Friday, August 26, 2011

How to: Mod Podge Tiles

Hola! Sorry to disappoint; no Sara update, just another craft how-to. Today, I will be creating, reviewing, and giving you fresh ideas for a craft already featured on another website.

Kristy from Light Refreshments Served created this awesome project simple, easy-to-do coasters that you can make for your friends and family. However, unlike Kristy, my family members are not coaster users. I don’t know why (actually there are three reasons; husband, daughter, dog) but everything in my house looks like it went through some type of tropical storm. Worrying about glass rings on the furniture would be akin to me approaching a homeless panhandler and telling him that he really should get that nasty little hangnail looked at.

So I went in to this project with some other ideas, mainly the possibility of making some sort of ceramic table top. And also wall hangings. I love scrapbook paper but I am the worst scrapbooker in the world. I am just really bad at projects that take long amounts of time to finish…so here was a nifty little reason for me to continue my addiction to scrapbook paper WITHOUT the pain in the arse of creating beautiful family memory keepsakes!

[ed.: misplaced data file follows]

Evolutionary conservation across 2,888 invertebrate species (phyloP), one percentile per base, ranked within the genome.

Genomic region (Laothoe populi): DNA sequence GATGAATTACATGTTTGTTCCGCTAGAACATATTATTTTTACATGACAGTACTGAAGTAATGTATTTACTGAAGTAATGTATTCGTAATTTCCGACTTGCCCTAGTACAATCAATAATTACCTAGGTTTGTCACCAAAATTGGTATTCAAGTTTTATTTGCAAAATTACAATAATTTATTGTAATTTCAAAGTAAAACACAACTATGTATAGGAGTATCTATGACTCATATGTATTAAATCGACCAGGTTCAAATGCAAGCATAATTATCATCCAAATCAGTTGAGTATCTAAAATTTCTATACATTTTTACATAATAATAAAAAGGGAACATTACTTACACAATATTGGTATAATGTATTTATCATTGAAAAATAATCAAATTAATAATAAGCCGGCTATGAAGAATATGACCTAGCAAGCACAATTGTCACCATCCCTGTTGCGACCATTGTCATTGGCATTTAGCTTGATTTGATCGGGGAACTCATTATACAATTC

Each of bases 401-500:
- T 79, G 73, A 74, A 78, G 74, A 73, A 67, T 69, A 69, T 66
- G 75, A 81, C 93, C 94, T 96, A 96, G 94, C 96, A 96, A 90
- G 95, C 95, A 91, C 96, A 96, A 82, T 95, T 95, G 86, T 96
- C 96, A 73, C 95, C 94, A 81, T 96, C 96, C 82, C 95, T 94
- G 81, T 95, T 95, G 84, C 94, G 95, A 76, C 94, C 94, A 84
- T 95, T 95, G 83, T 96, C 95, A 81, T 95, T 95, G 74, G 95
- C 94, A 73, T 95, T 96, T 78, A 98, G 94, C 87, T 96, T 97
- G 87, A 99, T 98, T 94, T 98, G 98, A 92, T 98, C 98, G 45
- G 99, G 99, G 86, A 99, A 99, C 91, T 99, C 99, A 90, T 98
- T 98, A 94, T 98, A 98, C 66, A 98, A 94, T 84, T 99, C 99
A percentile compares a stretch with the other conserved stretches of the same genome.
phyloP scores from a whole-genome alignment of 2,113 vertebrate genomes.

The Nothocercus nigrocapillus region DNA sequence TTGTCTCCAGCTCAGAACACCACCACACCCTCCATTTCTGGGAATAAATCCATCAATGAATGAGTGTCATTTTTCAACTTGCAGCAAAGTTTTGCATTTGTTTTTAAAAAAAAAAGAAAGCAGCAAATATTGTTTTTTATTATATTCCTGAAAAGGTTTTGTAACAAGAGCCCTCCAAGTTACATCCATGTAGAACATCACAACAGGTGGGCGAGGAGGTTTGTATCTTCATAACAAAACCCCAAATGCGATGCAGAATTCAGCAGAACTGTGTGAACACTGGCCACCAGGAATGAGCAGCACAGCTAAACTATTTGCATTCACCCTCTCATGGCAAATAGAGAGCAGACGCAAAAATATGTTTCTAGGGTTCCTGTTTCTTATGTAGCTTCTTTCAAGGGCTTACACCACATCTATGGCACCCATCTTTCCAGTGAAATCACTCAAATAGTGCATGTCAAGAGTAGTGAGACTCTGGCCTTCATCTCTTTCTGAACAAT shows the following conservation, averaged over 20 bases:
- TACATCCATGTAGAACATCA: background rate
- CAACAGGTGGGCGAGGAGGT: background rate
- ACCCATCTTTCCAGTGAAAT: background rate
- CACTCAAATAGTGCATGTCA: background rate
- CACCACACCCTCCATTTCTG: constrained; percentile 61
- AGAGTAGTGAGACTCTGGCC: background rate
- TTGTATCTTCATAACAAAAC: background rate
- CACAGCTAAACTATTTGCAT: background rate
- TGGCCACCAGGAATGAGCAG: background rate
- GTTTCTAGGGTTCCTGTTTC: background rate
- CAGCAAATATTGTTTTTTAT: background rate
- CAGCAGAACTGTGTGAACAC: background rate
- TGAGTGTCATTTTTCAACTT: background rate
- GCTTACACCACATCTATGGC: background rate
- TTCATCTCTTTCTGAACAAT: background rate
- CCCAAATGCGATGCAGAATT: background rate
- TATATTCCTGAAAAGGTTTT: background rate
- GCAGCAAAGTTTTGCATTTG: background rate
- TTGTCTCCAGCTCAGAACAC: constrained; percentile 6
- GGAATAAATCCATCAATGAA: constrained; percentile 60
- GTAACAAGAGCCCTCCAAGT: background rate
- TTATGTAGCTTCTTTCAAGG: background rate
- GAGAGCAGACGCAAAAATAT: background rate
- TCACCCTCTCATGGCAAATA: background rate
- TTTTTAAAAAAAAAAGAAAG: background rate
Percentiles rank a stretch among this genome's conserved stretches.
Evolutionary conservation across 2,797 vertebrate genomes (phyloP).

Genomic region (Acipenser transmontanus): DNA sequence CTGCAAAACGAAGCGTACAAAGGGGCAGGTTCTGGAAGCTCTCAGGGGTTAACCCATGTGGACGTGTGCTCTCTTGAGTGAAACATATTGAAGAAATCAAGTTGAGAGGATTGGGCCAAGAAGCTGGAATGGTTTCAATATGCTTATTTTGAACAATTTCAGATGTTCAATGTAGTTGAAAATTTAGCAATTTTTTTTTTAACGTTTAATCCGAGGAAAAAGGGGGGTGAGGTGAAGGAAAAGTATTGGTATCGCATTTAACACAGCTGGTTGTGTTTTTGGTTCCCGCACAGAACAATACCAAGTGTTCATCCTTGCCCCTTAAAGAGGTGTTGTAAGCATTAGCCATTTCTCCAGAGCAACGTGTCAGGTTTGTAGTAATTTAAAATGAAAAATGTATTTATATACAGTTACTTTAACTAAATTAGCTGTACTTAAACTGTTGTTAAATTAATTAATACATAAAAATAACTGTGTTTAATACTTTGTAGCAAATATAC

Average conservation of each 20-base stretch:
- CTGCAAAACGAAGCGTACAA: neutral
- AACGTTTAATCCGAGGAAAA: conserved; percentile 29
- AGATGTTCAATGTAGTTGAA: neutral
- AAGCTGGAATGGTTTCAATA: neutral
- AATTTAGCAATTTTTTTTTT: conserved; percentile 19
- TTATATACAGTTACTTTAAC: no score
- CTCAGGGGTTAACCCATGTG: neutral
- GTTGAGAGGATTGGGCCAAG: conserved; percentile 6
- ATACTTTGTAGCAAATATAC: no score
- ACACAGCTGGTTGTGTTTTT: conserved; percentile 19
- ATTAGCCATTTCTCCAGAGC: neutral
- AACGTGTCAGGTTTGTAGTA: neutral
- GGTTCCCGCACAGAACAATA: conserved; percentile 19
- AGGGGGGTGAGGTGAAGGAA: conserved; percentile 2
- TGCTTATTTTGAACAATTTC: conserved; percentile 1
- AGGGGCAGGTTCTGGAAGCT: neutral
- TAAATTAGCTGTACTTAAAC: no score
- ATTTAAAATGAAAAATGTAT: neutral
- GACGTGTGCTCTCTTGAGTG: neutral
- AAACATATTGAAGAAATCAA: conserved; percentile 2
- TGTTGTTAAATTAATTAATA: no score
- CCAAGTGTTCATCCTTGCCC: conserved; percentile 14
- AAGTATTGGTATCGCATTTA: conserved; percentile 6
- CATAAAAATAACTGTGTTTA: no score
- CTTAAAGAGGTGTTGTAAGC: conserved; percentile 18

First off, a list of the things you will need:

• Ceramic tiles – you can get these as singles at any home improvement store. I did the 4 x 4 inch tiles but also considered doing smaller and larger for different projects.

• Mod Podge – you can buy this crafting glue at just about any craft store, generally in the glue or “things that you use for sticking” aisle.

• Scrapbook paper – OR cool ads you found in old magazines or old papers, etc. Also, I am toying with the idea for taking some of my own pictures and printing them out to see how that goes.

• Some type of glossy clear protective enamel spray paint – you will also find this at a home improvement store or places like Kmart.

• Little round felt pads (if you plan on making coasters).
• Foam brushes.
• Soap and water for clean up.
• Well ventilated place for enamel spray paint.